LONDON: Chinese telecoms giant Huawei, controversially involved in Britain’s 5G network, announced Thursday that it had received UK permission to build a research and developement centre in Cambridge, eastern England.

It will invest £1.0 billion ($1.2bn, 1.1bn euros) under a first phase to build the global headquarters for its business dealing with opto electronics — “a key technology used in fibre optic communication systems”, it said.

“The UK is home to a vibrant and open market, as well as some of the best talent the world has to offer,” Victor Zhang, vice president of Huawei, said in a statement announcing the project in Cambridge, which is world-renowned for its university.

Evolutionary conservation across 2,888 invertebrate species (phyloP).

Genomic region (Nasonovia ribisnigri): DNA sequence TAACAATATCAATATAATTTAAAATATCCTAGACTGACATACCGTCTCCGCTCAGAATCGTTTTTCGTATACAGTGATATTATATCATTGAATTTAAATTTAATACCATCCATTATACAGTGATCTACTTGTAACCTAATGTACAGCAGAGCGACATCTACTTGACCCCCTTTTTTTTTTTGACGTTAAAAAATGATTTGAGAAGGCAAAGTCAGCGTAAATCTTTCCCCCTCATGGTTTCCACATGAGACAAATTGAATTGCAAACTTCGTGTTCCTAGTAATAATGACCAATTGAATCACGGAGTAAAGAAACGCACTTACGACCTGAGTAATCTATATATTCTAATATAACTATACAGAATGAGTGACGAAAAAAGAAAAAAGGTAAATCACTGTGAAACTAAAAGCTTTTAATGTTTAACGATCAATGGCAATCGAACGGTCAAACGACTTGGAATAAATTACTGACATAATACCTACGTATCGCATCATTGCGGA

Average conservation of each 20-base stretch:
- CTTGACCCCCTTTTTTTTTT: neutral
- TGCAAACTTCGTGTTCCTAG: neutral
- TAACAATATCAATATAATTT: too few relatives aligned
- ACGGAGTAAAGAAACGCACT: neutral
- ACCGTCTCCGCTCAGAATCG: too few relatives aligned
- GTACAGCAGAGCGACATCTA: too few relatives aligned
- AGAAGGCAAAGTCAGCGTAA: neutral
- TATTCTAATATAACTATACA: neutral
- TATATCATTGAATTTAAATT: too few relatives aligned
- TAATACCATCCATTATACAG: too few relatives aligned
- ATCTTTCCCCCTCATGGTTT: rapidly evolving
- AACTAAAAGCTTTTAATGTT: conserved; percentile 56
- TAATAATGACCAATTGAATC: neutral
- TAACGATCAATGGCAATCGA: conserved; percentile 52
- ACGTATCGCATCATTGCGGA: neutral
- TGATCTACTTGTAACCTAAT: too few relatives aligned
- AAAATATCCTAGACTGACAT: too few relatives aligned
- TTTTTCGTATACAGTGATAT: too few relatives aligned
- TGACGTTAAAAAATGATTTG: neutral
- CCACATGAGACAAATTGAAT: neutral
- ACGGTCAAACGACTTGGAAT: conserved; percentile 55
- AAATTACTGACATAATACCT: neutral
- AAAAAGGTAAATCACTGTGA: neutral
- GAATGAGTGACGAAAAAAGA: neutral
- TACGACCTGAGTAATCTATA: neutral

“It’s the perfect location for this integrated innovation campus.” Zhang added: “Ultimately, we want to help enshrine the UK’s leading position in opto electronics and promote UK tech on a global scale.” Huawei said the first phase would create around 400 local jobs.

“This investment will be a major boost for high-tech development in the region, helping to further cement Cambridge as a global innovation hub.” Huawei, which employs 1,600 people in the UK, has won the backing of British Prime Minister Boris Johnson to build next-generation 5G mobile networks in Britain.

Washington has pushed hard for countries to bar Huawei from building their 5G networks, claiming its equipment can be used to spy for Beijing.

Huawei is meanwhile also funding a new multi-million pound technology hub at Imperial College London.

Published in Dawn, June 26th, 2020